Classroom as Gathering Place

Kim Van EsThe CACE Roundtable2 Comments

Teacher Takeaways from The Art of Gathering

Students gathering to discuss their work.

Most good educators want their classrooms to go beyond ordinary: we want them to be extraordinary. Don’t we all want our classes to be memorable, impactful, rich with purpose and meaning?

As a Christian educator, I feel a profound responsibility to carefully steward each hour I have with students. My spouse would say that my extensive preparation for each class may have diminishing returns. But as in the Japanese saying ichigo ichie, each hour is a one time, one meeting; it cannot be repeated or redone. It is a once-in-a-lifetime opportunity. God has called me to be with these students in a given time and space. It is imperative to ask, “How can I contribute my utmost to the mission of the school and its vision for these students’ development?”

Though not directly about education, Priya Parker’s 2018 book The Art of Gathering has so much to offer those of us leading in schools. After all, her book is for “anyone who has ever wondered how to take an ordinary moment with others and make it unforgettable—and meaningful” (p. xii).

As an educator, the first step is to see yourself as a host. The host has more power than anyone else to influence the outcome of a gathering. It is the host’s job to clarify the gathering’s purpose, then do everything possible to support that purpose, from invitation to preparation to closing.

Below are takeaways from The Art of Gathering that apply naturally to education. As you prepare for a new school year, perhaps these concepts can enrich what happens in your classroom.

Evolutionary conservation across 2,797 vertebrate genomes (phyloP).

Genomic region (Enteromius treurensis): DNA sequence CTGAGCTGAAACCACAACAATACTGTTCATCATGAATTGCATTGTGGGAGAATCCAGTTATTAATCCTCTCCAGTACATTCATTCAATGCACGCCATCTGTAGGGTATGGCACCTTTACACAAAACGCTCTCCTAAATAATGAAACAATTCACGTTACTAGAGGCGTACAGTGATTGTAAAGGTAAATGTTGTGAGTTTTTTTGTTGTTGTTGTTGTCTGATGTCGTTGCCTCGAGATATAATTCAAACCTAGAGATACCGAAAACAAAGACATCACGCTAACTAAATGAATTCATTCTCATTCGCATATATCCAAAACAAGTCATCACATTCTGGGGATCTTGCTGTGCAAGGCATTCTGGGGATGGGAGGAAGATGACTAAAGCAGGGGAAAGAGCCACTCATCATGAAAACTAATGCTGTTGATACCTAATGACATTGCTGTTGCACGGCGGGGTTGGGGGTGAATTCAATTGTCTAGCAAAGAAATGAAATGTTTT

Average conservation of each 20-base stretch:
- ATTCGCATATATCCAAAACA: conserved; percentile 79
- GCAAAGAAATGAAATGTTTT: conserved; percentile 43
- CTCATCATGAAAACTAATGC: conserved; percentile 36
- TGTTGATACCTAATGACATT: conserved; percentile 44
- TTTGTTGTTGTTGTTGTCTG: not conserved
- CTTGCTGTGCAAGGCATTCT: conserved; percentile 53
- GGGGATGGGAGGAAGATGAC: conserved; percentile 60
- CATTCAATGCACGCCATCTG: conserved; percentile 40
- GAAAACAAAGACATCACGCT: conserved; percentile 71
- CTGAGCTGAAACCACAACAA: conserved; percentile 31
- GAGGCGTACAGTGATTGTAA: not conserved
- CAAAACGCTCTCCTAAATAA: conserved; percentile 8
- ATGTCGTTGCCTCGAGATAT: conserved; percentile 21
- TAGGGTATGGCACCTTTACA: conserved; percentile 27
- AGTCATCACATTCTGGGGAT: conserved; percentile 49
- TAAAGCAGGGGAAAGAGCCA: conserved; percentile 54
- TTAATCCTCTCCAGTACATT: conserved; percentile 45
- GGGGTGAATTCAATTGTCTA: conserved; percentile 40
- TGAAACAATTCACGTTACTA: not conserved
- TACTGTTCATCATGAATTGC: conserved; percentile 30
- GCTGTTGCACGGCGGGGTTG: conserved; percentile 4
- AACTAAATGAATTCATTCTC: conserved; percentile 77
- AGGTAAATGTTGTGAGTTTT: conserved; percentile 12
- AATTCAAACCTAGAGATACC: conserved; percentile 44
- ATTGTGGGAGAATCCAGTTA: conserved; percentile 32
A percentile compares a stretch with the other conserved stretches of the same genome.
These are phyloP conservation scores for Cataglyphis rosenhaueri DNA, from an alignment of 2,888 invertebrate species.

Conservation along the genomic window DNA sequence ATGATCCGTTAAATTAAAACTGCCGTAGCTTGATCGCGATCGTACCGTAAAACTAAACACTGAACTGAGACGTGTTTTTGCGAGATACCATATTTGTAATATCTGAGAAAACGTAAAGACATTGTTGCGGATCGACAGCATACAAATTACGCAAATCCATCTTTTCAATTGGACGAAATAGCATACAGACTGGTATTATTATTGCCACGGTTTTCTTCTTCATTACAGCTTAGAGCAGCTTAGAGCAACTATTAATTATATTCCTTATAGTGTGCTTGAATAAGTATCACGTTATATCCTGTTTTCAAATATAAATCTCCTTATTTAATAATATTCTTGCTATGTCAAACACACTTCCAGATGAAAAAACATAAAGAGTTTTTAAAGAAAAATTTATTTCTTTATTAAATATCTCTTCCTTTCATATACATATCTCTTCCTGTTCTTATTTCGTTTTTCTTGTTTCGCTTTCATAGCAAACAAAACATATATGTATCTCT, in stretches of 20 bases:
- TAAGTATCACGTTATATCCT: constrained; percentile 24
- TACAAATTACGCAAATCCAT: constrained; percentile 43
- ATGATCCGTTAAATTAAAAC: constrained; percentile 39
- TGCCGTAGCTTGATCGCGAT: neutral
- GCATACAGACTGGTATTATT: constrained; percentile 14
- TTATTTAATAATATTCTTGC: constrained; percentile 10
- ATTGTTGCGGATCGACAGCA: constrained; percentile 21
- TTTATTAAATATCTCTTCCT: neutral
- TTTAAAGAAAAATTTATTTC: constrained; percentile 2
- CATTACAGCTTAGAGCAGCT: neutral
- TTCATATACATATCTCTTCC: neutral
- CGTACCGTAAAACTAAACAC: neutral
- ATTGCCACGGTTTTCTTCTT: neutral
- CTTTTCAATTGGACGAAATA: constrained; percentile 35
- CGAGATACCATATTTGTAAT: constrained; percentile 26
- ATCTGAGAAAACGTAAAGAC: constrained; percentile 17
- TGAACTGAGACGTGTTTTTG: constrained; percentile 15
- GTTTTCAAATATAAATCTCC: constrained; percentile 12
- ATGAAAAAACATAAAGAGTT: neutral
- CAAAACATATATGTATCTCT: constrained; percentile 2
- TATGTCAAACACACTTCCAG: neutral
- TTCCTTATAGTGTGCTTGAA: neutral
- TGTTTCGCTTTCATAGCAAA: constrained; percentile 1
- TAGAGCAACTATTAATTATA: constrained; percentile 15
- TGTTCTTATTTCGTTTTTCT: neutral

1. Move from what to why. What is the purpose of today’s gathering? Even in this age of standards-based grading and assessment-driven curriculum, it is so easy to think primarily about what is happening in class today (these chapters, this activity) vs. the purpose of what’s on the lesson plan. As Parker says, “Every meeting should be organized around a desired outcome” (p. 24). Make that purpose clear not only in your own head but verbalize it to students or project it on the screen. When students understand that their time with you is valued and planned, they are more likely to attend and engage.

  2. Physically embody the purpose. Whereas we may not have the clout to select the location of our class, we can choose to use the space in ways conducive to student learning. If we want students to listen to each other, we need to disrupt the front-facing rows. If we want them to work independently on a project, offer them the space they need to concentrate. When possible, include simple images on slides to help students attach information to something visual. Ask students to do things with their bodies that help them embody concepts (such as the time I turned students into human dominoes to help them understand sentence cohesion). Teaching is a creative act, so think outside the box! (And maybe get out of the classroom!)

  3. Greet your guests by name. I imagine that many of you are like me, trying to learn as many names as possible even before Day 1. When guests are recognized by the host, they feel treasured—that their presence is needed for the event to be successful. On the days I have my act together, I stand by the door to greet students as they enter the world of my classroom. It is a chance to ask about last night’s concert, how their lawn-mowing job is going, if baby sister is walking yet. For some students, your words may be the first (and possibly only) kind thing said to them that day.